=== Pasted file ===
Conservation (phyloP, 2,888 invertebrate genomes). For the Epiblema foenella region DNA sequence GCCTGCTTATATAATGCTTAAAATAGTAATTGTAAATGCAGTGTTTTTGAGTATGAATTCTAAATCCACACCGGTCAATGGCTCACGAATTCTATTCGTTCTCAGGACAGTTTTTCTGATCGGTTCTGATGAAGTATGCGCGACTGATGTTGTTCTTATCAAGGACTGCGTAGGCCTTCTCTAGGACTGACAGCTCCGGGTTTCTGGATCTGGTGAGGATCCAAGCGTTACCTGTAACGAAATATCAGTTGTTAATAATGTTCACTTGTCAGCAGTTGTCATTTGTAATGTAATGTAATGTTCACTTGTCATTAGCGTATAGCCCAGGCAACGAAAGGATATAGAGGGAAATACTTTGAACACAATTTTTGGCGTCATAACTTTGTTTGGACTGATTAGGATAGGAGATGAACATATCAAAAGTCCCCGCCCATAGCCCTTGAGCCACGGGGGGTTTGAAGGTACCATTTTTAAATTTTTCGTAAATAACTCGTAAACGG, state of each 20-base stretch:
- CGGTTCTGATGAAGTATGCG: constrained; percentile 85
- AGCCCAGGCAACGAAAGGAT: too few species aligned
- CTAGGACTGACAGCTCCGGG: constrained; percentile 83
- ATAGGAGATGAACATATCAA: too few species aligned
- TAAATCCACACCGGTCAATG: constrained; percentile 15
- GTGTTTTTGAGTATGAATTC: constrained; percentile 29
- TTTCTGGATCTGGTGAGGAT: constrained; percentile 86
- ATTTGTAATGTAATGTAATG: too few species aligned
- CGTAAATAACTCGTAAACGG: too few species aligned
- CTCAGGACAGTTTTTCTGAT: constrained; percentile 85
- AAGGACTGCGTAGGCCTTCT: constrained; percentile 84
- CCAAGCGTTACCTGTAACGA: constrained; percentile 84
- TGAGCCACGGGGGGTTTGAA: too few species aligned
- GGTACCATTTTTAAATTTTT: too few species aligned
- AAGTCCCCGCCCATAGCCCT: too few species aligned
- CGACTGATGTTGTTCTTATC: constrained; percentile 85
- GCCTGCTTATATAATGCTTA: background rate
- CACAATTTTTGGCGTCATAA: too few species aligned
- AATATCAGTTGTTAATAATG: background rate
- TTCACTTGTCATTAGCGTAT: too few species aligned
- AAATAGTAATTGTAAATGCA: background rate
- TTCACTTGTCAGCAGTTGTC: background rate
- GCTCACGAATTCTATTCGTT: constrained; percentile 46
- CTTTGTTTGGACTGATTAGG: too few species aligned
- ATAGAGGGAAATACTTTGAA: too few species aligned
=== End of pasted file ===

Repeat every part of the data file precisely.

Conservation (phyloP, 2,888 invertebrate genomes). For the Epiblema foenella region DNA sequence GCCTGCTTATATAATGCTTAAAATAGTAATTGTAAATGCAGTGTTTTTGAGTATGAATTCTAAATCCACACCGGTCAATGGCTCACGAATTCTATTCGTTCTCAGGACAGTTTTTCTGATCGGTTCTGATGAAGTATGCGCGACTGATGTTGTTCTTATCAAGGACTGCGTAGGCCTTCTCTAGGACTGACAGCTCCGGGTTTCTGGATCTGGTGAGGATCCAAGCGTTACCTGTAACGAAATATCAGTTGTTAATAATGTTCACTTGTCAGCAGTTGTCATTTGTAATGTAATGTAATGTTCACTTGTCATTAGCGTATAGCCCAGGCAACGAAAGGATATAGAGGGAAATACTTTGAACACAATTTTTGGCGTCATAACTTTGTTTGGACTGATTAGGATAGGAGATGAACATATCAAAAGTCCCCGCCCATAGCCCTTGAGCCACGGGGGGTTTGAAGGTACCATTTTTAAATTTTTCGTAAATAACTCGTAAACGG, state of each 20-base stretch:
- CGGTTCTGATGAAGTATGCG: constrained; percentile 85
- AGCCCAGGCAACGAAAGGAT: too few species aligned
- CTAGGACTGACAGCTCCGGG: constrained; percentile 83
- ATAGGAGATGAACATATCAA: too few species aligned
- TAAATCCACACCGGTCAATG: constrained; percentile 15
- GTGTTTTTGAGTATGAATTC: constrained; percentile 29
- TTTCTGGATCTGGTGAGGAT: constrained; percentile 86
- ATTTGTAATGTAATGTAATG: too few species aligned
- CGTAAATAACTCGTAAACGG: too few species aligned
- CTCAGGACAGTTTTTCTGAT: constrained; percentile 85
- AAGGACTGCGTAGGCCTTCT: constrained; percentile 84
- CCAAGCGTTACCTGTAACGA: constrained; percentile 84
- TGAGCCACGGGGGGTTTGAA: too few species aligned
- GGTACCATTTTTAAATTTTT: too few species aligned
- AAGTCCCCGCCCATAGCCCT: too few species aligned
- CGACTGATGTTGTTCTTATC: constrained; percentile 85
- GCCTGCTTATATAATGCTTA: background rate
- CACAATTTTTGGCGTCATAA: too few species aligned
- AATATCAGTTGTTAATAATG: background rate
- TTCACTTGTCATTAGCGTAT: too few species aligned
- AAATAGTAATTGTAAATGCA: background rate
- TTCACTTGTCAGCAGTTGTC: background rate
- GCTCACGAATTCTATTCGTT: constrained; percentile 46
- CTTTGTTTGGACTGATTAGG: too few species aligned
- ATAGAGGGAAATACTTTGAA: too few species aligned